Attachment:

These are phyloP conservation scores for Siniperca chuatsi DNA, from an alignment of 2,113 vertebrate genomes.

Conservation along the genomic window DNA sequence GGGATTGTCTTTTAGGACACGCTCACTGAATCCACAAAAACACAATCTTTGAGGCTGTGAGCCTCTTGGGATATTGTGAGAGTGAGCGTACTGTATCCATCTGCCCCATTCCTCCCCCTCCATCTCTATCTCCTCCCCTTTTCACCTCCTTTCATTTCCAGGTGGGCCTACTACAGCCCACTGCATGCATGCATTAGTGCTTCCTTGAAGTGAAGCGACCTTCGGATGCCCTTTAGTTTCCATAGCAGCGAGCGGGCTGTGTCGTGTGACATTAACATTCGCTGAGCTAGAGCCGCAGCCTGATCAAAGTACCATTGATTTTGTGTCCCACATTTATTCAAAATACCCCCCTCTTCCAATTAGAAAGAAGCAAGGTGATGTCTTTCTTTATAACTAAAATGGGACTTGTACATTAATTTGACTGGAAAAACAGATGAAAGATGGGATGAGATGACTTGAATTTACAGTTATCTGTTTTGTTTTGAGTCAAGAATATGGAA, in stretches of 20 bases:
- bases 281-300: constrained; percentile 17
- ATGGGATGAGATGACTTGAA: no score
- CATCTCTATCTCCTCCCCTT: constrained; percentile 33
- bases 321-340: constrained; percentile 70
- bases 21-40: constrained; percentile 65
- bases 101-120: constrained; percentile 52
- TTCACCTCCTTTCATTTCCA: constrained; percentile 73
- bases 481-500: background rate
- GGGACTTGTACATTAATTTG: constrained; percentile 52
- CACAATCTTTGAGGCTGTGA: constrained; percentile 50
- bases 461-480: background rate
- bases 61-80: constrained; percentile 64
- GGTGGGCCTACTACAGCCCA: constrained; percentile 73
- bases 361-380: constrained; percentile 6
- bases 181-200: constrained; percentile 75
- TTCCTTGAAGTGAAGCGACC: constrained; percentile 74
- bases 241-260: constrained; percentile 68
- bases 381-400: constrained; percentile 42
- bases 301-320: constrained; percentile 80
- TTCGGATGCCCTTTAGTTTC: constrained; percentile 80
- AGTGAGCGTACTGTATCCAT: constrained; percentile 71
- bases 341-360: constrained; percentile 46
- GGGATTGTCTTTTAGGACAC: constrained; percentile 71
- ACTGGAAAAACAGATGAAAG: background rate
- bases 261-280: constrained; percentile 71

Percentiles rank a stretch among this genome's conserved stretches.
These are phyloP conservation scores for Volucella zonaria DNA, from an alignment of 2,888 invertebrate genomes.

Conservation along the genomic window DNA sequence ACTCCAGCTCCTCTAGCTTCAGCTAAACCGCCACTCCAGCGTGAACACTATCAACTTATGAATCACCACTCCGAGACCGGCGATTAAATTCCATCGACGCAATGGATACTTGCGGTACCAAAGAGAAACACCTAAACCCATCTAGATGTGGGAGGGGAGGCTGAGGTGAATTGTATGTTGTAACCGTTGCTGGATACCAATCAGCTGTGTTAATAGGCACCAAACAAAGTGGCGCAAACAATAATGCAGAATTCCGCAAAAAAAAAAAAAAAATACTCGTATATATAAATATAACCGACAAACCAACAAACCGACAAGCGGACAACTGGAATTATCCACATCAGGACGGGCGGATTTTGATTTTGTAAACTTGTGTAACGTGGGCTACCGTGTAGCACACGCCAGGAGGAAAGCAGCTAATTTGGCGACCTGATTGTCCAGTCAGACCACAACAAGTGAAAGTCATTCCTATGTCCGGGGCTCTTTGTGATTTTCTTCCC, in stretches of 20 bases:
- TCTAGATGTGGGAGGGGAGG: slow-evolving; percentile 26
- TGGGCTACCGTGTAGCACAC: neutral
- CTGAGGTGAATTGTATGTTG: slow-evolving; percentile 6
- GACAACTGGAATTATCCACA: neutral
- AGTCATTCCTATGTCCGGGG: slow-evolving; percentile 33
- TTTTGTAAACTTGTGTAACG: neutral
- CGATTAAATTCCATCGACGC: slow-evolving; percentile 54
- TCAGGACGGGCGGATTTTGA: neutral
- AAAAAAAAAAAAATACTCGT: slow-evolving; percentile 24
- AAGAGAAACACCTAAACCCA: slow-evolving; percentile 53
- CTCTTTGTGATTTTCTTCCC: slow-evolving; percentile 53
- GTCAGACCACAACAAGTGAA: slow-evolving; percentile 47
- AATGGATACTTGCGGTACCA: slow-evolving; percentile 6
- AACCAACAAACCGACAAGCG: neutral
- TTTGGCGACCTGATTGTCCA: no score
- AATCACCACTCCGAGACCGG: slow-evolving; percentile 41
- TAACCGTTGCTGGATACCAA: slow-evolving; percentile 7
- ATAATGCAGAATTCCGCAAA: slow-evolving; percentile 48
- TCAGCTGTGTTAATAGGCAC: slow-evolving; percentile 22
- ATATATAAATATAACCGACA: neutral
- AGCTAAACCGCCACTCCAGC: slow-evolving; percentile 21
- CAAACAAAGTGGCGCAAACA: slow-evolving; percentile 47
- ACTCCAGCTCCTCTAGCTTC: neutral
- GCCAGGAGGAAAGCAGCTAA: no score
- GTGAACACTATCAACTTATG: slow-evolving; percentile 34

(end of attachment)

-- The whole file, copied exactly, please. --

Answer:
These are phyloP conservation scores for Siniperca chuatsi DNA, from an alignment of 2,113 vertebrate genomes.

Conservation along the genomic window DNA sequence GGGATTGTCTTTTAGGACACGCTCACTGAATCCACAAAAACACAATCTTTGAGGCTGTGAGCCTCTTGGGATATTGTGAGAGTGAGCGTACTGTATCCATCTGCCCCATTCCTCCCCCTCCATCTCTATCTCCTCCCCTTTTCACCTCCTTTCATTTCCAGGTGGGCCTACTACAGCCCACTGCATGCATGCATTAGTGCTTCCTTGAAGTGAAGCGACCTTCGGATGCCCTTTAGTTTCCATAGCAGCGAGCGGGCTGTGTCGTGTGACATTAACATTCGCTGAGCTAGAGCCGCAGCCTGATCAAAGTACCATTGATTTTGTGTCCCACATTTATTCAAAATACCCCCCTCTTCCAATTAGAAAGAAGCAAGGTGATGTCTTTCTTTATAACTAAAATGGGACTTGTACATTAATTTGACTGGAAAAACAGATGAAAGATGGGATGAGATGACTTGAATTTACAGTTATCTGTTTTGTTTTGAGTCAAGAATATGGAA, in stretches of 20 bases:
- bases 281-300: constrained; percentile 17
- ATGGGATGAGATGACTTGAA: no score
- CATCTCTATCTCCTCCCCTT: constrained; percentile 33
- bases 321-340: constrained; percentile 70
- bases 21-40: constrained; percentile 65
- bases 101-120: constrained; percentile 52
- TTCACCTCCTTTCATTTCCA: constrained; percentile 73
- bases 481-500: background rate
- GGGACTTGTACATTAATTTG: constrained; percentile 52
- CACAATCTTTGAGGCTGTGA: constrained; percentile 50
- bases 461-480: background rate
- bases 61-80: constrained; percentile 64
- GGTGGGCCTACTACAGCCCA: constrained; percentile 73
- bases 361-380: constrained; percentile 6
- bases 181-200: constrained; percentile 75
- TTCCTTGAAGTGAAGCGACC: constrained; percentile 74
- bases 241-260: constrained; percentile 68
- bases 381-400: constrained; percentile 42
- bases 301-320: constrained; percentile 80
- TTCGGATGCCCTTTAGTTTC: constrained; percentile 80
- AGTGAGCGTACTGTATCCAT: constrained; percentile 71
- bases 341-360: constrained; percentile 46
- GGGATTGTCTTTTAGGACAC: constrained; percentile 71
- ACTGGAAAAACAGATGAAAG: background rate
- bases 261-280: constrained; percentile 71

Percentiles rank a stretch among this genome's conserved stretches.
These are phyloP conservation scores for Volucella zonaria DNA, from an alignment of 2,888 invertebrate genomes.

Conservation along the genomic window DNA sequence ACTCCAGCTCCTCTAGCTTCAGCTAAACCGCCACTCCAGCGTGAACACTATCAACTTATGAATCACCACTCCGAGACCGGCGATTAAATTCCATCGACGCAATGGATACTTGCGGTACCAAAGAGAAACACCTAAACCCATCTAGATGTGGGAGGGGAGGCTGAGGTGAATTGTATGTTGTAACCGTTGCTGGATACCAATCAGCTGTGTTAATAGGCACCAAACAAAGTGGCGCAAACAATAATGCAGAATTCCGCAAAAAAAAAAAAAAAATACTCGTATATATAAATATAACCGACAAACCAACAAACCGACAAGCGGACAACTGGAATTATCCACATCAGGACGGGCGGATTTTGATTTTGTAAACTTGTGTAACGTGGGCTACCGTGTAGCACACGCCAGGAGGAAAGCAGCTAATTTGGCGACCTGATTGTCCAGTCAGACCACAACAAGTGAAAGTCATTCCTATGTCCGGGGCTCTTTGTGATTTTCTTCCC, in stretches of 20 bases:
- TCTAGATGTGGGAGGGGAGG: slow-evolving; percentile 26
- TGGGCTACCGTGTAGCACAC: neutral
- CTGAGGTGAATTGTATGTTG: slow-evolving; percentile 6
- GACAACTGGAATTATCCACA: neutral
- AGTCATTCCTATGTCCGGGG: slow-evolving; percentile 33
- TTTTGTAAACTTGTGTAACG: neutral
- CGATTAAATTCCATCGACGC: slow-evolving; percentile 54
- TCAGGACGGGCGGATTTTGA: neutral
- AAAAAAAAAAAAATACTCGT: slow-evolving; percentile 24
- AAGAGAAACACCTAAACCCA: slow-evolving; percentile 53
- CTCTTTGTGATTTTCTTCCC: slow-evolving; percentile 53
- GTCAGACCACAACAAGTGAA: slow-evolving; percentile 47
- AATGGATACTTGCGGTACCA: slow-evolving; percentile 6
- AACCAACAAACCGACAAGCG: neutral
- TTTGGCGACCTGATTGTCCA: no score
- AATCACCACTCCGAGACCGG: slow-evolving; percentile 41
- TAACCGTTGCTGGATACCAA: slow-evolving; percentile 7
- ATAATGCAGAATTCCGCAAA: slow-evolving; percentile 48
- TCAGCTGTGTTAATAGGCAC: slow-evolving; percentile 22
- ATATATAAATATAACCGACA: neutral
- AGCTAAACCGCCACTCCAGC: slow-evolving; percentile 21
- CAAACAAAGTGGCGCAAACA: slow-evolving; percentile 47
- ACTCCAGCTCCTCTAGCTTC: neutral
- GCCAGGAGGAAAGCAGCTAA: no score
- GTGAACACTATCAACTTATG: slow-evolving; percentile 34